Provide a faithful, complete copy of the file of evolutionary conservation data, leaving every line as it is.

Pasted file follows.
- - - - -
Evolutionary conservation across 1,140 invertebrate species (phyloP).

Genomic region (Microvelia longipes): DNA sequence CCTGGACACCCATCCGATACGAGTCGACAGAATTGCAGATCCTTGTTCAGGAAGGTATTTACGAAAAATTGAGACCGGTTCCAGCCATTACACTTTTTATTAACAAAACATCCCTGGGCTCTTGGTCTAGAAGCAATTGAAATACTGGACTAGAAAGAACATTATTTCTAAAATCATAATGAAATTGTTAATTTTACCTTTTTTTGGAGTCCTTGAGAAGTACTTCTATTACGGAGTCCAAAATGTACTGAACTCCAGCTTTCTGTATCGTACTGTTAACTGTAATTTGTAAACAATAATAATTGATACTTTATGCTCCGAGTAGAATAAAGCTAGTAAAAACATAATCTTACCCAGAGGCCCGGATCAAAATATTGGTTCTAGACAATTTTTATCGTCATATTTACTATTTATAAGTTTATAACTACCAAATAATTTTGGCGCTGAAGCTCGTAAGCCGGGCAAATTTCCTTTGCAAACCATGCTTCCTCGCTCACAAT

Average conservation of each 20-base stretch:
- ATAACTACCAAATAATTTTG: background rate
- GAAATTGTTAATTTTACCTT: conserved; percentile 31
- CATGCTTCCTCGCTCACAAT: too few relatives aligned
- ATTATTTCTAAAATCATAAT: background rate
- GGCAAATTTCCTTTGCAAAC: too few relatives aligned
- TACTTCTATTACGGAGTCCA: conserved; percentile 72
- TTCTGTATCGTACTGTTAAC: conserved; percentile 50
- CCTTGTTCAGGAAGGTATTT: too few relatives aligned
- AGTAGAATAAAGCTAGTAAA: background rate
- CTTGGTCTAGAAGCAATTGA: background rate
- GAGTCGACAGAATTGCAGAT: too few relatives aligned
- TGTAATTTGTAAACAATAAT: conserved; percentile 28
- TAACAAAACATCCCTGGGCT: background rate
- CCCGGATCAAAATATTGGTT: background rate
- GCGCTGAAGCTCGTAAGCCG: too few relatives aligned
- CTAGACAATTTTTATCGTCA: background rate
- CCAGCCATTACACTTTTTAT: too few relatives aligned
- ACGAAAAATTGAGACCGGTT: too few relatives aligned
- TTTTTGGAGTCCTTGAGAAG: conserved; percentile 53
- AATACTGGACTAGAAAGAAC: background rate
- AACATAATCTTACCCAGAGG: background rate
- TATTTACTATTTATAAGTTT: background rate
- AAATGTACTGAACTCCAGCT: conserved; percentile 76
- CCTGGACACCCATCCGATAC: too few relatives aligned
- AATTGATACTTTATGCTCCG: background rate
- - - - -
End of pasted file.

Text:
Evolutionary conservation across 1,140 invertebrate species (phyloP).

Genomic region (Microvelia longipes): DNA sequence CCTGGACACCCATCCGATACGAGTCGACAGAATTGCAGATCCTTGTTCAGGAAGGTATTTACGAAAAATTGAGACCGGTTCCAGCCATTACACTTTTTATTAACAAAACATCCCTGGGCTCTTGGTCTAGAAGCAATTGAAATACTGGACTAGAAAGAACATTATTTCTAAAATCATAATGAAATTGTTAATTTTACCTTTTTTTGGAGTCCTTGAGAAGTACTTCTATTACGGAGTCCAAAATGTACTGAACTCCAGCTTTCTGTATCGTACTGTTAACTGTAATTTGTAAACAATAATAATTGATACTTTATGCTCCGAGTAGAATAAAGCTAGTAAAAACATAATCTTACCCAGAGGCCCGGATCAAAATATTGGTTCTAGACAATTTTTATCGTCATATTTACTATTTATAAGTTTATAACTACCAAATAATTTTGGCGCTGAAGCTCGTAAGCCGGGCAAATTTCCTTTGCAAACCATGCTTCCTCGCTCACAAT

Average conservation of each 20-base stretch:
- ATAACTACCAAATAATTTTG: background rate
- GAAATTGTTAATTTTACCTT: conserved; percentile 31
- CATGCTTCCTCGCTCACAAT: too few relatives aligned
- ATTATTTCTAAAATCATAAT: background rate
- GGCAAATTTCCTTTGCAAAC: too few relatives aligned
- TACTTCTATTACGGAGTCCA: conserved; percentile 72
- TTCTGTATCGTACTGTTAAC: conserved; percentile 50
- CCTTGTTCAGGAAGGTATTT: too few relatives aligned
- AGTAGAATAAAGCTAGTAAA: background rate
- CTTGGTCTAGAAGCAATTGA: background rate
- GAGTCGACAGAATTGCAGAT: too few relatives aligned
- TGTAATTTGTAAACAATAAT: conserved; percentile 28
- TAACAAAACATCCCTGGGCT: background rate
- CCCGGATCAAAATATTGGTT: background rate
- GCGCTGAAGCTCGTAAGCCG: too few relatives aligned
- CTAGACAATTTTTATCGTCA: background rate
- CCAGCCATTACACTTTTTAT: too few relatives aligned
- ACGAAAAATTGAGACCGGTT: too few relatives aligned
- TTTTTGGAGTCCTTGAGAAG: conserved; percentile 53
- AATACTGGACTAGAAAGAAC: background rate
- AACATAATCTTACCCAGAGG: background rate
- TATTTACTATTTATAAGTTT: background rate
- AAATGTACTGAACTCCAGCT: conserved; percentile 76
- CCTGGACACCCATCCGATAC: too few relatives aligned
- AATTGATACTTTATGCTCCG: background rate